Words alone fail. That’s why you will be getting many photos today. Rodney Finger and Tom Kennedy are pulling out all the stops to make sure that the presentation and artifact preservation issues that plagued the “HSM” in the past are now resolved and replaced by a rotating exhibit of items that are truly unique and valuable to history.

The HSM will keep its historic name and honor its dedication to remembering the Houston Oilers and Earl Campbell as well, but this evolving version of the dream will be mostly about baseball, as was the original intention of 1960s founder and Rodney’s grandfather, Sammy Finger.

Bob Dorrill (L) and Tom Kennedy talk things over in front of a new mural version of Buff Stadium on its original Opening Day, April 11, 1928.

On display are two of the original 80 36″ diameter metal buffalo medallions that once rimmed the exterior perimeter stadium walls of Buff Stadium.

In a DVD narrated by Gene Elston, the story of Houston professional baseball from 1888 forward now plays continuously on a high-definition television set within the museum. Other digital telecasts are planned for inclusion in the future on a rotating basis.

The quiet, classy hand of Houston Astros Acquisitions Director Mike Acosta is also visible in the new HSM on several levels. Acosta has been working with Kennedy to help make the new Finger’s showcase the first order presentation it is fast becoming.

“It’s not how much space you have, but how you use the space you have that matters.” Kennedy and the HSM are dedicated to the idea that choice items, rotated for view on a frequent thematic basis, will help keep giving people reasons to return. The public will have a chance to view the world’s oldest baseball card from 1869 at some undetermined point in the near future.. Rodney Finger has asked card owner JeFF Rosenberg, the owner of Tri Star Productiions, to allow the HSM to display it sometime soon and it is expected that this will happen. Say tuned for further specific details from Tom Kennedy. Everything well done takes time. To better protect historical treasures, HSM also has installed protective lighting to help preserve artifacts and help prevent the fading of important signatures from autographed items. In case you are wondering, that’s an ancient Houston Buffs jersey on display in this photo, along with several books that are important to local baseball history.

The former exact site of home plate is still imbedded in the floor of the HSM. It will soon be joined by the return of the larger than life statue of Dickie Kerr, the late-in-life Houstonian who once pitched as the “honest man in” for the 1919 Chicago Black Sox.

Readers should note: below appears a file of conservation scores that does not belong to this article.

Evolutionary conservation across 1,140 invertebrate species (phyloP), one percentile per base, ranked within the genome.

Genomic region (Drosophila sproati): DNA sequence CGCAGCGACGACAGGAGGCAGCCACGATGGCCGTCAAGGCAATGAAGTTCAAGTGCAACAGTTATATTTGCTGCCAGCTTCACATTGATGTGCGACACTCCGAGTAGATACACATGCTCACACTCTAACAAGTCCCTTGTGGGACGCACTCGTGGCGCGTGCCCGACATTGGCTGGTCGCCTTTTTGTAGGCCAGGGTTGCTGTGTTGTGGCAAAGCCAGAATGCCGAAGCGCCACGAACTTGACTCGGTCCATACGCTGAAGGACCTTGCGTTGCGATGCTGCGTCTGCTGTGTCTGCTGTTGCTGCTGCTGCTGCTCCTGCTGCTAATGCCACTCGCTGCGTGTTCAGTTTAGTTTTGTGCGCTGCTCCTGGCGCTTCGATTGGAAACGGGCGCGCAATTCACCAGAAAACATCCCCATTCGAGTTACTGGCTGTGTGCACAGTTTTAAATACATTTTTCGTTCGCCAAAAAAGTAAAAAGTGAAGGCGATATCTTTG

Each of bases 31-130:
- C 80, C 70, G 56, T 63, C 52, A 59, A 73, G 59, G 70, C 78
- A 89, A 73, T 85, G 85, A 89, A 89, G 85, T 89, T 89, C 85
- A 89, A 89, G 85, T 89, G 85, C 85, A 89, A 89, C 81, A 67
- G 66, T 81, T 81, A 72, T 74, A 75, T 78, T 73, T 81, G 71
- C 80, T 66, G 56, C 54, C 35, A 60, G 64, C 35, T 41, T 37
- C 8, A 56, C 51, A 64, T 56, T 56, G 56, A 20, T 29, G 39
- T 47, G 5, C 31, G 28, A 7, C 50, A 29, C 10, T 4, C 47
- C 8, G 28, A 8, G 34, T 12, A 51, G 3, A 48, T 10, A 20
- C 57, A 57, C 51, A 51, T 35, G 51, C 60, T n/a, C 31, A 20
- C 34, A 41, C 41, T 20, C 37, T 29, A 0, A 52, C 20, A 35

The art of LeRoy Neiman’s Nolan Ryan rises above the lesser light of some dedicated less celebrated Astro heros.

The history of Houston baseball is all here. Look for word of the HSM’s Grand Re-Opening Day, but drop on by anytime now to check the progress. Tommy Kennedy says he has about sixty per cent of their Finger’s items on display and that further acquisitions are planned. It’s a show that will never end or be complete and it’s Houston baseball history in its purest form. The vision of Rodney Finger and the hard work of Tom Kennedy is out there saving the day for something that could have been lost forever. Thank you, Rodney! And you, Tom! The business of museums belongs in the hands of those people of integrity who truly care about history – and you guys are both such folks!

Many of us grew up reading our first baseball game stories from the mind and pen of former Houston Post writer Clark Nealon. It is only right and fitting that the HSM honors the late Nealon in the fine way it does.

There will always be room at the HSM for a fellow named Earl, even if he didn’t play baseball.

Rodney Finger is a man of vision. He took out a wall so that visitors to the new Finger’s store on the Gulf Freeway would have this view of the Houston Sports Museum as they entered the building. Good luck, Rodney! Based upon what we saw in a nearly three-hour meeting with Tom Kennedy yesterday, I think it’s safe to say that Bob Dorrill and I both walked away quite impressed. Know too that we will be around to help you any way we are able – and that we will spread the word to other SABR members about your plans and actions to date.

Have a nice spring day, everybody. We’ll see you at the ballpark soon.